Irvin’s wife Mary M. died after the 1880 census and before 1888. We see Irvin, a widower, marrying Octava Susan “Susie” ALIFF (1865-1932), a widow, on 11 February 1888 in Fayetteville. They were married by Irvin’s double second cousin Rev. Henry LIGHT.  On the marriage certificate, Susie was listed as Mrs. HOLSTEIN and more research was done to determine her maiden name. [marriage license and return; left page]

Susie brought a son, Thomas Holstein, from her first marriage into the union. Irvin and Susie had a daughter Ocie Ola INGRAM (1889-1949) born 8 July 1889 in Fayette County, West Virginia. [line 185]

His second union is a troubled marriage….

I suspect that Irvin and his second wife Susie were living a troubled marriage long before they were divorced in 1904. In 1897 the birth of a son was recorded twice with similar information. Julian Lee INGRAM (1897-1960) born 9 July 1897 in Star, Fayette County, West Virginia, was the third child of the mother Susie. [page 414, entry 2] and [page 406, entry 4]. The age of the mother is seen as 23 but should be 32. In both records, Irvin age 52 is listed as the father. However, the child is seen as Julian Lee WALK in 1910 to 1940 census records and his 1960 death record. Julian is listed as a half-brother in the obituary of Ocie Ola Ingram Davis Watts. This would suggest that Julian’s father was not Irvin INGRAM. Samuel Russell WALK, whose obituary listed Julian as his son, gave him his surname and raised him. Note that Thomas Holstein, Susie’s son from her first marriage, is also listed as a son of Mr. Walk in the obituary. Susie INGRAM had two children with Samuel Russell WALK before they were married in 1905.

The 1900 census might have shed more light on the number of children that Irvin and his second wife Susie had. Unfortunately, there are several families in my family tree who were missed in Fayette County enumeration including Irvin and his second family (Susie Ingram, Thomas Holstein, Ocie Ola Ingram, and Julian Lee Ingram aka Julian Lee Walk) as well as his brother William P. Ingram and his family. I did locate Samuel Russell WALK, single, with his mother, stepfather, and half-siblings.

….ends in divorce….

The divorce of Irvin Lewis INGRAM and Octava Susan ALIFF was recorded at Fayette County courthouse on 15 December 1904. [Note: copy of this record needs to be obtained; would cause for divorce be included in the entry?]

Susan INGRAM did not wait long to remarry. She married Samuel Russell WALK on 23 April 1905 [9th entry from bottom] in Fayette County. As it turns out, Sam Walk was the father of three of the children Susie gave birth to while married to Irvin. I have always suspected this and finally found the records to prove it.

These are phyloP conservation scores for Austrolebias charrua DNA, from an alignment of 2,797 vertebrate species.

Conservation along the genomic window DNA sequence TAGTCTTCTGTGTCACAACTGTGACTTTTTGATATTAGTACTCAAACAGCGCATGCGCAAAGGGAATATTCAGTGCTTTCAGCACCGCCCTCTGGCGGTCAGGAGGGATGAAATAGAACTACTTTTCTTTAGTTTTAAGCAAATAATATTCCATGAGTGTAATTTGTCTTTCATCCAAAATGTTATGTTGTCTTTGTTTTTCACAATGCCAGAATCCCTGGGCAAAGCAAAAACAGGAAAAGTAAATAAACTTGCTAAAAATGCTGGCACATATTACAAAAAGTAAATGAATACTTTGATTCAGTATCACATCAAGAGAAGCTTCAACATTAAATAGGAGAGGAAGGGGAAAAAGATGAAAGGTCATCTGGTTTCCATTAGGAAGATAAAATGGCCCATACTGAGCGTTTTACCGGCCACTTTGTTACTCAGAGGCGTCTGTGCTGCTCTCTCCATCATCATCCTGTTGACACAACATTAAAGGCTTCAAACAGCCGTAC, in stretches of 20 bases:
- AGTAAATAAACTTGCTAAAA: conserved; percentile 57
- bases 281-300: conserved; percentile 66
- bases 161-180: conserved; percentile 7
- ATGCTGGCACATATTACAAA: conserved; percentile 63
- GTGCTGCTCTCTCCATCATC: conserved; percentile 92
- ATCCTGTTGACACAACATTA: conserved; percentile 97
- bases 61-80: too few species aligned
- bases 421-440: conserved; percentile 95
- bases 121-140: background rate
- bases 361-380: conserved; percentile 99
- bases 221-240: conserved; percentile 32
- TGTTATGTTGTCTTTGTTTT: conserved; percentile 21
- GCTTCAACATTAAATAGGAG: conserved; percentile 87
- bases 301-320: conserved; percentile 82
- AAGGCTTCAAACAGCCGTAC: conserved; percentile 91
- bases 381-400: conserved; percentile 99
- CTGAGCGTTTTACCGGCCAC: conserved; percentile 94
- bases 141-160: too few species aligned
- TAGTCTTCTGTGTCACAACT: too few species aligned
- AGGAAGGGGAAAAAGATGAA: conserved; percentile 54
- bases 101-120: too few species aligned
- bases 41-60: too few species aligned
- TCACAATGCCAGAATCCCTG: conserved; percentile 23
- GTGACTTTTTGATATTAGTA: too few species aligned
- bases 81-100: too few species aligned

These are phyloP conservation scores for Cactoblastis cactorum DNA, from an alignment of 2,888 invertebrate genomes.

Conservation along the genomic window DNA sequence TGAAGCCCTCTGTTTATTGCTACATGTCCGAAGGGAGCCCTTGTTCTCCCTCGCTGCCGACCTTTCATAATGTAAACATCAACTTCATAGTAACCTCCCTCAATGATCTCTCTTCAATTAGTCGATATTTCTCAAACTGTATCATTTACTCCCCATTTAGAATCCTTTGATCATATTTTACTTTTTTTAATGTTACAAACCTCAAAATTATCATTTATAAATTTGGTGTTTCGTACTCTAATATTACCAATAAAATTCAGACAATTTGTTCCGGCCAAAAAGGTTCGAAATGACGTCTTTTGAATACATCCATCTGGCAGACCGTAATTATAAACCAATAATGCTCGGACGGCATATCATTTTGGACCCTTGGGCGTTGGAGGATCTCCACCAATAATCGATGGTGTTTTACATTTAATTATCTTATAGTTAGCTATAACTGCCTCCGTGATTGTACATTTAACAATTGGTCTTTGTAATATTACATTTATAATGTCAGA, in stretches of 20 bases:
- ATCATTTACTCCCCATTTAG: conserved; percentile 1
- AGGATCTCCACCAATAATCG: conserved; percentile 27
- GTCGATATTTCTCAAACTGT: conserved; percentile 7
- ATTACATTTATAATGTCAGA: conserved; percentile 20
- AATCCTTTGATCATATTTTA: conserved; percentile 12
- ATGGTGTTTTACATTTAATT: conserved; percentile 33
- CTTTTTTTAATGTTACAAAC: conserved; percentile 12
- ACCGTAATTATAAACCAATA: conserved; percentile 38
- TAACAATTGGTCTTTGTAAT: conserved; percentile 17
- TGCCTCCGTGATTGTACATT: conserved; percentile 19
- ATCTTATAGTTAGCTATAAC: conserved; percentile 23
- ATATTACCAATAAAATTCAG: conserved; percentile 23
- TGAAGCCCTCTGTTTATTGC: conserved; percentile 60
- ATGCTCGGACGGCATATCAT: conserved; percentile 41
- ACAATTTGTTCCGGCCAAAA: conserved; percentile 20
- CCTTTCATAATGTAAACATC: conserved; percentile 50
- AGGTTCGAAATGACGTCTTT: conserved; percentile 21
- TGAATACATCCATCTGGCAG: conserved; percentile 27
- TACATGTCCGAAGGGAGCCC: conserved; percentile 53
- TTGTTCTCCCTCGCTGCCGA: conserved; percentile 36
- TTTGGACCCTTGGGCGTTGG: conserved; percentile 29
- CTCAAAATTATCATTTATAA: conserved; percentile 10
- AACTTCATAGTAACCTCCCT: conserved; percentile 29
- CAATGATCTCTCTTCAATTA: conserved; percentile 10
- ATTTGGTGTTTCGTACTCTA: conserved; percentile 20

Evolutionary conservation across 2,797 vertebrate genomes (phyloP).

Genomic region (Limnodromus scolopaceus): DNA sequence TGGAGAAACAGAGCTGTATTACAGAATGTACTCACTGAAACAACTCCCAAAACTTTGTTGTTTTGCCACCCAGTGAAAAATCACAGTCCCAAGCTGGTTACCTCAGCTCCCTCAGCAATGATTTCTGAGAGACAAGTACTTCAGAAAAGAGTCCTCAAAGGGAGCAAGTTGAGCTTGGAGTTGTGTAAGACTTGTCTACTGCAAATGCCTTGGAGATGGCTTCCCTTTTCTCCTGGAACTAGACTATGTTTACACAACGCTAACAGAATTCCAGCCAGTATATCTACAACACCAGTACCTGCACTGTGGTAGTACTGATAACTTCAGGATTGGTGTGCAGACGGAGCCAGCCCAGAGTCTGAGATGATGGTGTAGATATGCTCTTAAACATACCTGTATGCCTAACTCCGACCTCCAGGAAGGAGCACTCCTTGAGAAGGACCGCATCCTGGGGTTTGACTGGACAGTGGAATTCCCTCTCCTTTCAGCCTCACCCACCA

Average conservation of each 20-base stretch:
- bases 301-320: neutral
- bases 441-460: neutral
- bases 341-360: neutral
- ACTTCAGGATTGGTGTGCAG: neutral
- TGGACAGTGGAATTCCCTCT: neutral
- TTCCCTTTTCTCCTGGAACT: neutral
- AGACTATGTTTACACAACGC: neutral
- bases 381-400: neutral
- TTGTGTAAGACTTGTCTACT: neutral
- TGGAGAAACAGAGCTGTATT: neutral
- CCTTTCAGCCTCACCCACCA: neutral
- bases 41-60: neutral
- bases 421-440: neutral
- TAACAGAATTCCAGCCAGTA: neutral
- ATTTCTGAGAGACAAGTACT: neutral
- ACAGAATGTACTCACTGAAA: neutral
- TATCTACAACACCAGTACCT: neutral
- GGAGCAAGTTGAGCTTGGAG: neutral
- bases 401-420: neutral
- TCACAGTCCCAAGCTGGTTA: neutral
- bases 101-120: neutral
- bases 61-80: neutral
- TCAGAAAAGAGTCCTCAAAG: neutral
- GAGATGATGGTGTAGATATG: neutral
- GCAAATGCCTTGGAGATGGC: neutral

….and three children born during his 2nd marriage were another man’s

A new search on WVCulture turned up a delayed birth certificate (1952) for Julian Lee WALK naming Samuel WALK and Susie ALIFF as his parents. Further, a delayed birth certificate (1958) was found for Joseph WALK who was born 22 October 1904, several weeks before Susie’s marriage to Irvin was dissolved. The third child that Susie gave birth to while she was still the wife of Irvin INGRAM was Mary Ann WALK who killed herself in 1918 at the age of nearly 17 years. Her certificate of death shows that Samuel Russell WALK was her father.

While Irvin was having his difficulties with his second wife, his siblings continued to marry. His youngest brother Richard Edward INGRAM married Lucy F. HAMILTON (1856-1884) on 21 March 1883. Lucy died in February 1884 two weeks after the birth of their child from a deep cold. The child died about the same time at age 2 weeks. Richard then married Rebecca Wilmuth RINEHART (1856-1909) on 27 May 1888. Irvin and Richard’s “old maid” sister Amy INGRAM married James B. PAYNE (1846-1916) on 23 October 1895 and both died between 1900-1910.

Irvin’s father Robert INGRAM died about 1902 at the home of his cousin Preston KINCAID.

Irvin’s daughter Ocie Ola INGRAM married Clay DAVIS (1883-1906) on 2 February 1906 at Coal Run in Fayette County. The marriage lasted less than three weeks as the young groom was killed in a mine accident on 21 February 1906. Ocie Ola then married Michael Curtis WATTS (1879-1948) on 5 June 1906 at Coal Run.

Irvin Lewis INGRAM died 4 March 1910 at Turkey Creek, Fayette County, West Virginia. His daughter Octava DEMPSEY was the informant on his death record where his marital status is listed as single. [fourth entry from bottom]

Addendum: Irvin died 104 years ago. It is not likely that his obituary would have been written the way I wrote it. I wanted it to show all of the people who were in his life: parents, siblings, spouses, children, grandchildren, stepchildren, and, yes, even the children he did not father but were born to his second wife while they were still legally married.

If anyone reading this has more information, please don’t hesitate to get in touch with me.

© 2014, copyright Cathy Meder-Dempsey. All rights reserved.